Miscellaneous Shenanigans

The Anonymous Foxhunter

I have good news but that will have to wait for a later post…in the meantime, I’ve been writing a lot and riding consistently(ish). Gotta prep for my D rating in Horsemasters Pony Club! In short, all of my rides could be described as: 1) transitions and 2) STOP PINCHING AT THE KNEE GODDAMMIT! Not terribly interesting to write about.

But what IS interesting (and hilarious) is my new favorite Youtuber, the Anonymous Foxhunter. And as spring begins, it’s the perfect time to take her advice to heart and start that long, slow distance work on the trails…

In other news, I am super pumped for our hunt ball this spring. I will be wearing this black dress because I already own it, and thus it is already paid for. Byron, on the other hand, will be testing out his brand-new wedding tux.

Not Byron in the photo, to avoid confusion—that’s my little brother and me

My hair is about twice as long as in this picture now though, so I will be doing my own updo and reliving my Homecoming and Prom days when I would have a bunch of my friends over and do their hair for them!

My Life, Uncategorized

Wedding Schmedding

After a year and a half of being engaged, the big day is approaching in May and I feel much less curmudgeonly about it than I did at this time last year. I was so overwhelmed by all the ridiculous nonsense you have to decide as a bride-to-be. Here are a few examples of actual exchanges I have had with various people involved.

Florist: So what are your colors for the wedding, hon?
Me: Um…I don’t know, like…wedding colors?
(I found a different florist who understood what I meant by that)

The one I went with has a really cool shop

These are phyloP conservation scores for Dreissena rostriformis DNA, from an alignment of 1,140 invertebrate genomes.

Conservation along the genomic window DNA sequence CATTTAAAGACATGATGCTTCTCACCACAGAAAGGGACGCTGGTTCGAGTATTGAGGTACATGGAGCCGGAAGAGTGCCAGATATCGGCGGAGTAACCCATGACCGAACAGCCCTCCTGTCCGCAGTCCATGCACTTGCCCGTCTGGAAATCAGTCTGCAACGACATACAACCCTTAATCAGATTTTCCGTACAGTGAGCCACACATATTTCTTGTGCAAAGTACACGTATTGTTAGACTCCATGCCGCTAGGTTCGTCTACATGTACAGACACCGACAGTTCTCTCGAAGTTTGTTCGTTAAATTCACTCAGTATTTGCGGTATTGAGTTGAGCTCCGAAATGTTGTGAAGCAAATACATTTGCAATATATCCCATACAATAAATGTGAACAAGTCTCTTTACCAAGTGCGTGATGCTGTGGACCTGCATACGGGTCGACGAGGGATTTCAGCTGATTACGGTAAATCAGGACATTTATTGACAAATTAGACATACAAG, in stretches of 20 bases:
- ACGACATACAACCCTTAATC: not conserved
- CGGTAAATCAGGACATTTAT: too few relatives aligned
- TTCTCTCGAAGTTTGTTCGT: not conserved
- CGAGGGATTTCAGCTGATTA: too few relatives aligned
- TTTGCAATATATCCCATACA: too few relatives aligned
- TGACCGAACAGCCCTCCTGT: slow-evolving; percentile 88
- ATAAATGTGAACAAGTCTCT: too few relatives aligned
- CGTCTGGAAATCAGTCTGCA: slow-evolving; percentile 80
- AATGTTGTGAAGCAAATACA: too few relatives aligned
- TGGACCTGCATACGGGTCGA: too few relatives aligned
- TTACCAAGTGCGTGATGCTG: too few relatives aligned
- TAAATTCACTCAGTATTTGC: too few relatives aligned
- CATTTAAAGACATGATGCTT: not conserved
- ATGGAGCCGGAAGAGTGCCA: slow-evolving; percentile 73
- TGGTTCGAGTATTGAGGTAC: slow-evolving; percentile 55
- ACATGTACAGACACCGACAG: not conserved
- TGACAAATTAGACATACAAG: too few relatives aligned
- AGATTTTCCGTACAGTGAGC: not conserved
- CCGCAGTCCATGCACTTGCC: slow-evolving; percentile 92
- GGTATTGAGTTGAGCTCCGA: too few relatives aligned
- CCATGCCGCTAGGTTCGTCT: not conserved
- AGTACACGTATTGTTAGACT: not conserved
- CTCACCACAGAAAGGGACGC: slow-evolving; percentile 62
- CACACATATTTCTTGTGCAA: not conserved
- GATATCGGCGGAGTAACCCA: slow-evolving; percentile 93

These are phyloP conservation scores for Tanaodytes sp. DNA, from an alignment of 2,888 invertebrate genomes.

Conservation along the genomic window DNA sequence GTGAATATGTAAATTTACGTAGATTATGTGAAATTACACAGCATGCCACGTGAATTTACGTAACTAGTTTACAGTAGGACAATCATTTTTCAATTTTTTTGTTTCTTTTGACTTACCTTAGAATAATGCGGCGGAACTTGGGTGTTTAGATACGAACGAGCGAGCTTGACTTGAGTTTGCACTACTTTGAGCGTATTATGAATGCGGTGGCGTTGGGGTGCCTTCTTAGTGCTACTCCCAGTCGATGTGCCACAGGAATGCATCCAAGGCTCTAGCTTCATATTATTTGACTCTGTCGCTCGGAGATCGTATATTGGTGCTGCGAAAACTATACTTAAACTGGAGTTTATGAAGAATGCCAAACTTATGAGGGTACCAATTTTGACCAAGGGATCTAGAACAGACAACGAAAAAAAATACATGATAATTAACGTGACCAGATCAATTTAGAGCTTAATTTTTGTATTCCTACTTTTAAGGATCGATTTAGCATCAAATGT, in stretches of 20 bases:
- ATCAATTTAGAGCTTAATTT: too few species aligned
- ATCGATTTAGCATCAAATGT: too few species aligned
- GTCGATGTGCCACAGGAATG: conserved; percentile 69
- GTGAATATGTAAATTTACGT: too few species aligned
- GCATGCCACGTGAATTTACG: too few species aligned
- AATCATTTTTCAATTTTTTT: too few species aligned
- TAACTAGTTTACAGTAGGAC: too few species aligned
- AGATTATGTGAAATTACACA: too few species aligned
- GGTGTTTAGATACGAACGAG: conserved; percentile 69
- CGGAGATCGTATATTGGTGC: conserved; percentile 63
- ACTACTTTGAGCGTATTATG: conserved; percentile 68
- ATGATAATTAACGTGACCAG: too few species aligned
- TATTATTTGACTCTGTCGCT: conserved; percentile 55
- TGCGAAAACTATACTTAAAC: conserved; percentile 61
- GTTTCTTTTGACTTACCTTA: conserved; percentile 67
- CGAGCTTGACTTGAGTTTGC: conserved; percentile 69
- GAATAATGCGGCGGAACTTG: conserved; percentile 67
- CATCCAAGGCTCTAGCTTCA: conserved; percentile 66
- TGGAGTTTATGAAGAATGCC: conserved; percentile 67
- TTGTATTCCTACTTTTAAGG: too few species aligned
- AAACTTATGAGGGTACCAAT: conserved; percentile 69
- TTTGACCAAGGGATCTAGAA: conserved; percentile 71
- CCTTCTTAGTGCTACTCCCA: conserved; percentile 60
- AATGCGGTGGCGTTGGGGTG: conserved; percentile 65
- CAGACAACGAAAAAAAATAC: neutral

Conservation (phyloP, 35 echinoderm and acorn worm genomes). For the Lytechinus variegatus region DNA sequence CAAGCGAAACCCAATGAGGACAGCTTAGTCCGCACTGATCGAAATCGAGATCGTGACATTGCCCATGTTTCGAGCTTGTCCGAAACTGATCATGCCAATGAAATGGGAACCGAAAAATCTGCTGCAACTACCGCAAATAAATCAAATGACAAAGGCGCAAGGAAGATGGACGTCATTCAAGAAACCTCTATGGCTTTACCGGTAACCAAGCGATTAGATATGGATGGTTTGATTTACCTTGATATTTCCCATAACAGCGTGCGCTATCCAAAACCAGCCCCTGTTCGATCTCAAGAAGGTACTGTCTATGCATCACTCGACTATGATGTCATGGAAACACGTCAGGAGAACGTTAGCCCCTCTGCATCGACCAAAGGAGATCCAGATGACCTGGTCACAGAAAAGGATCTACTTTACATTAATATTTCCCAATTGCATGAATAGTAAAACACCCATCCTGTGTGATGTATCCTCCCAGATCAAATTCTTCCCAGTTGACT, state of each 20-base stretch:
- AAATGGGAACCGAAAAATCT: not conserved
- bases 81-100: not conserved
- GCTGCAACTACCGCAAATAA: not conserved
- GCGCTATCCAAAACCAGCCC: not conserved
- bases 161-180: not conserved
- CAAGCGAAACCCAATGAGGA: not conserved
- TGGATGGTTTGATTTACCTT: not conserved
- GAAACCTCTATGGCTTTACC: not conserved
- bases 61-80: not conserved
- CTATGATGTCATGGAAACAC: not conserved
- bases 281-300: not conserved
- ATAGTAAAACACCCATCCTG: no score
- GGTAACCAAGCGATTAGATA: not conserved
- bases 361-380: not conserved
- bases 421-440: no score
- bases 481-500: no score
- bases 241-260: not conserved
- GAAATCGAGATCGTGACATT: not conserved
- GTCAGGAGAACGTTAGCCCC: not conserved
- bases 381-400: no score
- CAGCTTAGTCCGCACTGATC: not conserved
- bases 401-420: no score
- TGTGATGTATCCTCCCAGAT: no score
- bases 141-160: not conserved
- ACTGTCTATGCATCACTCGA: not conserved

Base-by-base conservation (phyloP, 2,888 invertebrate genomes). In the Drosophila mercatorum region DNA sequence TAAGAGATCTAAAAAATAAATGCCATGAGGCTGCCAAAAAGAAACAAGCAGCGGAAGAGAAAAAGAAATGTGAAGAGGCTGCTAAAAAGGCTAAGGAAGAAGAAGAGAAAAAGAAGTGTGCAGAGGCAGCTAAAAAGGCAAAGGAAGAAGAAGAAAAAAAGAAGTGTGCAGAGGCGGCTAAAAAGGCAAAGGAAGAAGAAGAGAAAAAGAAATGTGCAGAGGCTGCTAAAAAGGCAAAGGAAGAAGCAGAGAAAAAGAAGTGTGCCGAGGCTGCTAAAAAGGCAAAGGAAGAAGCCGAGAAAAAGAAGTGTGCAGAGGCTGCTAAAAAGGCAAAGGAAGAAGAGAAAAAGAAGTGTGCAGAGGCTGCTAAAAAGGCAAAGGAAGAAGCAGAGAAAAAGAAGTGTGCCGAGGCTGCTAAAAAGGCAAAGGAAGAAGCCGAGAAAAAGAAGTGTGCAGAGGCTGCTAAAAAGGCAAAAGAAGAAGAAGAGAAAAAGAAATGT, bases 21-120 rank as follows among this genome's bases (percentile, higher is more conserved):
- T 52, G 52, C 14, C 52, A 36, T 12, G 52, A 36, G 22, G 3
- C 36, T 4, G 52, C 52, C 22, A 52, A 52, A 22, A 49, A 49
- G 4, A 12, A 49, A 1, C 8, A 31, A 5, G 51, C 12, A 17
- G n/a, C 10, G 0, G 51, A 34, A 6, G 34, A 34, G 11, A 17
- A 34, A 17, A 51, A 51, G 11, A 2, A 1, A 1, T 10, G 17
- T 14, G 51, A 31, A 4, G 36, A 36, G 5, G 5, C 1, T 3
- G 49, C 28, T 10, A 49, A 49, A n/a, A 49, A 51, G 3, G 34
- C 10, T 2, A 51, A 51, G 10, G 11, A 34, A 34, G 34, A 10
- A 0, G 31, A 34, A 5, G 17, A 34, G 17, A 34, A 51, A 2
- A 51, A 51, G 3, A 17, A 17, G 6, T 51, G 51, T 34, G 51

Me (to invitation printer on Etsy): …simple, clean and elegant would be best–not too many curlicues or flourishes, and not too much mixing of different fonts to “look” vintage. It would also be great to throw in a little quirkiness without going over-the-top. For example, I LOVE the RSVP card you have listed at the link below with the choice of titles from Mrs. to Marchioness. Even a nod to the fact that it’s a library wedding could be fun (like a due date RSVP card or call card) but I’m not set on that idea 100% since I can see where it could get a little cheesy.
(So–elegant, but not too elegant. Quirky, but not cheesy. Please, read my mind.)

Byron ended up designing it and I filled in the text

DJ: So…hypothetically, let’s say the moment for the Electric Slide presents itself.
(I just find that funny to think about)

Me: So between all the pattern and colors for the tablecloths, I have literally a million options?
Caterer: Yes, you can customize it to your colors exactly!
Me: Ok. Mom, pick a color.
(she chose slate gray–thumbs up from me)

Byron: Can we put a new washer/dryer on the wedding registry?
Me: No.
Byron: How about a TV stand?
Me: No.
Byron: How about adding to your horse fund?
Me: It’s NOT POLITE Byron!

After much grumbling I agreed to a “bridle” shower/steeplechase tailgate party–though I stipulated no gifts and NO PENIS HATS

I suppose this is why wedding planning exists as a career–it’s maddening if you’re not the Barbie Dream Wedding type! I am glad that I gave myself a lot of time to sort it all out…

Riding Adventures

A sneak peek of spring

Today was one of those freak pleasant days in the middle of winter that make you remember spring isn’t all that far away, so I seized the chance to ride. The ring was slushy, and I  nearly lost a boot in the mud trying to catch a lesson horse who did NOT want to be caught, but who cares? Beats work any day.